JavaScript 101

An introduction to JavaScript for intermediate or advanced coders in upper middle or high school with a focus on game design.

  • GRADES 7+
  • WEB

Answer Key

Module 2: Game Setup and Concept

Module 3: Game Obstacle

Module 4: Game Hero

Module 6: First Contact

Module 7: Finders Keepers

Module 9: Score Keeper

Module 11: Losing It

Module 12: Winning

Module 14: Roll Credits

Module 16: Quiz
















Lesson 9: Game Design

Course: | Web

  • What Are Game Loops?
  • Game Setup and Concept
  • Game Obstacle
  • Game Hero
  • What Is Collision Detection?
  • First Contact
  • Finders Keepers
  • How to Keep Score?
  • Score Keeper
  • What Are Win/Loss Conditions?
  • Losing It
  • Winning
  • What Are Credits?
  • Roll Credits
  • Review
  • Quiz

Lesson 9 : Game Design
JavaScript 101

Time: 40+ minutes


Commands Introduced




Warm-Up (5 minutes)

Activities (35 minutes)

Facilitate as students complete all Game Design modules on their own:

1. What Are Game Loops? (Document)
2. Game Setup and Concept (DIY)
3. Game Obstacle (DIY)
4. Game Hero (DIY)
5. What is Collision Detection? (Document)
6. First Contact (DIY)
7. Finders Keepers (DIY)
8. How to Keep Score? (Document)
9. Score Keeper (DIY)
10. What Are Win/Loss Conditions? (Document)
11. Losing It (DIY)
12. Winning (DIY)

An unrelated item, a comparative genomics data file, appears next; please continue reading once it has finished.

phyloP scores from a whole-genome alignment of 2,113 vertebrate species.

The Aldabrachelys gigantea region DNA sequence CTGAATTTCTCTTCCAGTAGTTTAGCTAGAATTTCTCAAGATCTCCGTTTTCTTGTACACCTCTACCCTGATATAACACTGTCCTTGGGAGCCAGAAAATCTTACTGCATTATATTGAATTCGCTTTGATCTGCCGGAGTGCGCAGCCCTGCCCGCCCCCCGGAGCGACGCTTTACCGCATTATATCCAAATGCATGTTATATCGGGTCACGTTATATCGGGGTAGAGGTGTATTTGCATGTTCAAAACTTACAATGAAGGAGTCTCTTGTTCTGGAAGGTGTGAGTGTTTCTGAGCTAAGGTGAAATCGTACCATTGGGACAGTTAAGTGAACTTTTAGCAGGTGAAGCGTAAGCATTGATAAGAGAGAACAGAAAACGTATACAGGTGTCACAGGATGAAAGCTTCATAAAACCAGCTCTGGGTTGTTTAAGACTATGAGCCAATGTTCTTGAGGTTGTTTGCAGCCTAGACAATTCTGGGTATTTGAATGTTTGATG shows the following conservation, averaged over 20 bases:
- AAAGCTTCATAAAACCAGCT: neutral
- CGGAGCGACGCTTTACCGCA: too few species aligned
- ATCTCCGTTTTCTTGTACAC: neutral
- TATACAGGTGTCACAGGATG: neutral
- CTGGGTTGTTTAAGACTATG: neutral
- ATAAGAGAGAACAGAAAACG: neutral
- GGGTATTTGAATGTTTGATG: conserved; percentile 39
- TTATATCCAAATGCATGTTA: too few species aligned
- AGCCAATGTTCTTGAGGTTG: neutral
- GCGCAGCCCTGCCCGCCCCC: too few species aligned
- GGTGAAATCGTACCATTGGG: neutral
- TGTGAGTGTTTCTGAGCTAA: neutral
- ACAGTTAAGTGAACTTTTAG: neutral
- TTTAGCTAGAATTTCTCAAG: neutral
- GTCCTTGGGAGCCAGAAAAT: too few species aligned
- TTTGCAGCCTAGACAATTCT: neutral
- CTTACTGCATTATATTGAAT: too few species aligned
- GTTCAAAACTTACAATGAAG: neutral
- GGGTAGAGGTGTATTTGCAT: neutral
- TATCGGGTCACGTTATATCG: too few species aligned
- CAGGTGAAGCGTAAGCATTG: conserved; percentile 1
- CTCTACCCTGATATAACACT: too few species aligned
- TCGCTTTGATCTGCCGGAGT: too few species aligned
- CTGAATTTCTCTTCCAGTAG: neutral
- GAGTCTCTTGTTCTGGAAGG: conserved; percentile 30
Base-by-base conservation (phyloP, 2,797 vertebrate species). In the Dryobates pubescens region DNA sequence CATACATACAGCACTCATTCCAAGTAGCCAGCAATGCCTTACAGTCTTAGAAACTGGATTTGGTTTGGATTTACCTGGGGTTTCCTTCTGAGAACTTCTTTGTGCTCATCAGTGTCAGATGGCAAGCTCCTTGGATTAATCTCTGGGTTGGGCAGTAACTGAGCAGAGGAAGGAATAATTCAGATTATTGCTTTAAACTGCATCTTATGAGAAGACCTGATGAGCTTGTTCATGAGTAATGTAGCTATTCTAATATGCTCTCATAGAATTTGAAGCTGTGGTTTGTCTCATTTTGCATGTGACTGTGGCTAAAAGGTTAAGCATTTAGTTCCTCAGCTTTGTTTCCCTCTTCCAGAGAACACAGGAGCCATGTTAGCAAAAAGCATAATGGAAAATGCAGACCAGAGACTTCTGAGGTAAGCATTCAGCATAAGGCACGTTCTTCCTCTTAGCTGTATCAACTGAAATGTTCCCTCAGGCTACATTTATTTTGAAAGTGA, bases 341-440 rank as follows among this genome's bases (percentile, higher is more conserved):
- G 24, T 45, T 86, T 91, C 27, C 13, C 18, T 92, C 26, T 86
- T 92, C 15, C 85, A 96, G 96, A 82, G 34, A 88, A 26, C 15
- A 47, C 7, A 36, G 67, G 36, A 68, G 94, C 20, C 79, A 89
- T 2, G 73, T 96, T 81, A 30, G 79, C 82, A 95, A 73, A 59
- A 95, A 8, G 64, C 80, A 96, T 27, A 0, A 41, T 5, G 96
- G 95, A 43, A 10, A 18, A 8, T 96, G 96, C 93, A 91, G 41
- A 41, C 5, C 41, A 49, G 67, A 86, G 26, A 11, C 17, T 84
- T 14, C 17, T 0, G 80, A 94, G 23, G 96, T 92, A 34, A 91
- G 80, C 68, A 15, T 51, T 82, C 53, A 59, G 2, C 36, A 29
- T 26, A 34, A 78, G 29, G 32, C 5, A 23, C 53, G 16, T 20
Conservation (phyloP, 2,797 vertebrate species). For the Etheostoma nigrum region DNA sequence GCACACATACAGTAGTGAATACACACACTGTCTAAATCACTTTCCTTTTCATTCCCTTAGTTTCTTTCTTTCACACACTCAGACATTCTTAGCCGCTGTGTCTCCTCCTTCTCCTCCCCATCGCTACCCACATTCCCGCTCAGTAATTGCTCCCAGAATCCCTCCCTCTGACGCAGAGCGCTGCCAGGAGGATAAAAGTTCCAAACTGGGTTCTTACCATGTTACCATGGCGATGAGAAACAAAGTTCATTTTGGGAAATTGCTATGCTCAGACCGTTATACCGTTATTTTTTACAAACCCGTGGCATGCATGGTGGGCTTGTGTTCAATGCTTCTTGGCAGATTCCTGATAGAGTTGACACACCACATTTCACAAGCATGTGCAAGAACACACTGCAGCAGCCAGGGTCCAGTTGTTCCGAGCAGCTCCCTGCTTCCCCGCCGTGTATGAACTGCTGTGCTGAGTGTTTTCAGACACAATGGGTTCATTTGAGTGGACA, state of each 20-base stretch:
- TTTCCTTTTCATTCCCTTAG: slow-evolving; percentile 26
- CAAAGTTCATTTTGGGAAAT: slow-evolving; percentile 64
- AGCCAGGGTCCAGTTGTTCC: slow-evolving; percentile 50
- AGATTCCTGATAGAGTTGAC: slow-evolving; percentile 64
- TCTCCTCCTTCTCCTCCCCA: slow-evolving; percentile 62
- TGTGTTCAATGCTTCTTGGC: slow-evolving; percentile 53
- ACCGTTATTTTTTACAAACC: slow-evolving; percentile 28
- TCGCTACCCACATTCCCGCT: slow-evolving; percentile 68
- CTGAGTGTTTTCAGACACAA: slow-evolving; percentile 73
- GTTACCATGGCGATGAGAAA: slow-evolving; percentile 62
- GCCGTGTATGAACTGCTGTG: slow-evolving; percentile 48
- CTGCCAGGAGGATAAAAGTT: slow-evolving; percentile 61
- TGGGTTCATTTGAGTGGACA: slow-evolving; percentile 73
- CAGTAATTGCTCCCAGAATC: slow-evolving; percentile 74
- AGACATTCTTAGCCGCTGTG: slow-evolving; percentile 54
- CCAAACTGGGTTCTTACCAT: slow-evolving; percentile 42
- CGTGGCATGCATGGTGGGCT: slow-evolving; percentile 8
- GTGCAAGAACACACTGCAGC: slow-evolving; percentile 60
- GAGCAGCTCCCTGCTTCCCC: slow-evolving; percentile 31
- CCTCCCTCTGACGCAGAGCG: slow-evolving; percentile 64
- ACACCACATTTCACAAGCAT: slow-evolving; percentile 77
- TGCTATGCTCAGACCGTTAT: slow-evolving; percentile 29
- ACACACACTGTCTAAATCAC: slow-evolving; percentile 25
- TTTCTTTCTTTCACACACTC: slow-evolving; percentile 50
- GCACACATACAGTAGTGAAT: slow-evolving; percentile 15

13. What Are Credits? (Document)
14. Roll Credits (DIY)
15. Review (Document)
16. Quiz (Multiple Choice)

Discussion Questions/Follow-Up Activities (20 minutes)

U.S. Standards

  • CCSS-ELA: SL.7.1, SL.8.1, RI.9-10.3, RI.9-10.6, L.9-10.3, L.9-10.6
  • CCSS-Math: HSN.Q.A.1, HSN.Q.A.2, HSN.Q.A.3, HSA.CED.A.1, HSA.CED.A.3, MP.1, MP.2, MP.3
  • CSTA: 2-AP-11, 2-AP-12, 2-AP-13, 2-AP-16, 2-AP-17, 2-AP-19, 3A-AP-17, 3B-AP-11, 3B-AP-12, 3B-AP-22
  • CS CA: 6-8.AP.11, 6-8.AP.12, 6-8.AP.13, 6-8.AP.16, 6-8.AP.17, 6-8.AP.19, 9-12.AP.12, 9-12.AP.14, 9-12.AP.16
  • ISTE: 1.c, 1.d, 4.d, 5.c, 5.d, 6.b

U.K. Standards

Key stage 3
Pupils should be taught to:
  • design, use and evaluate computational abstractions that model the state and behaviour of real-world problems and physical systems
  • understand several key algorithms that reflect computational thinking [for example, ones for sorting and searching]; use logical reasoning to compare the utility of alternative algorithms for the same problem
  • undertake creative projects that involve selecting, using, and combining multiple applications, preferably across a range of devices, to achieve challenging goals, including collecting and analysing data and meeting the needs of known users
  • create, reuse, revise and repurpose digital artefacts for a given audience, with attention to trustworthiness, design and usability
  • understand a range of ways to use technology safely, respectfully, responsibly and securely, including protecting their online identity and privacy; recognise inappropriate content, contact and conduct, and know how to report concerns
Key stage 4
All pupils must have the opportunity to study aspects of information technology and computer science at sufficient depth to allow them to progress to higher levels of study or to a professional career. Pupils should be taught to:
  • develop their capability, creativity and knowledge in computer science, digital media and information technology
  • develop and apply their analytic, problem-solving, design, and computational thinking skills
  • understand how changes in technology affect safety, including new ways to protect their online privacy and identity, and how to report a range of concerns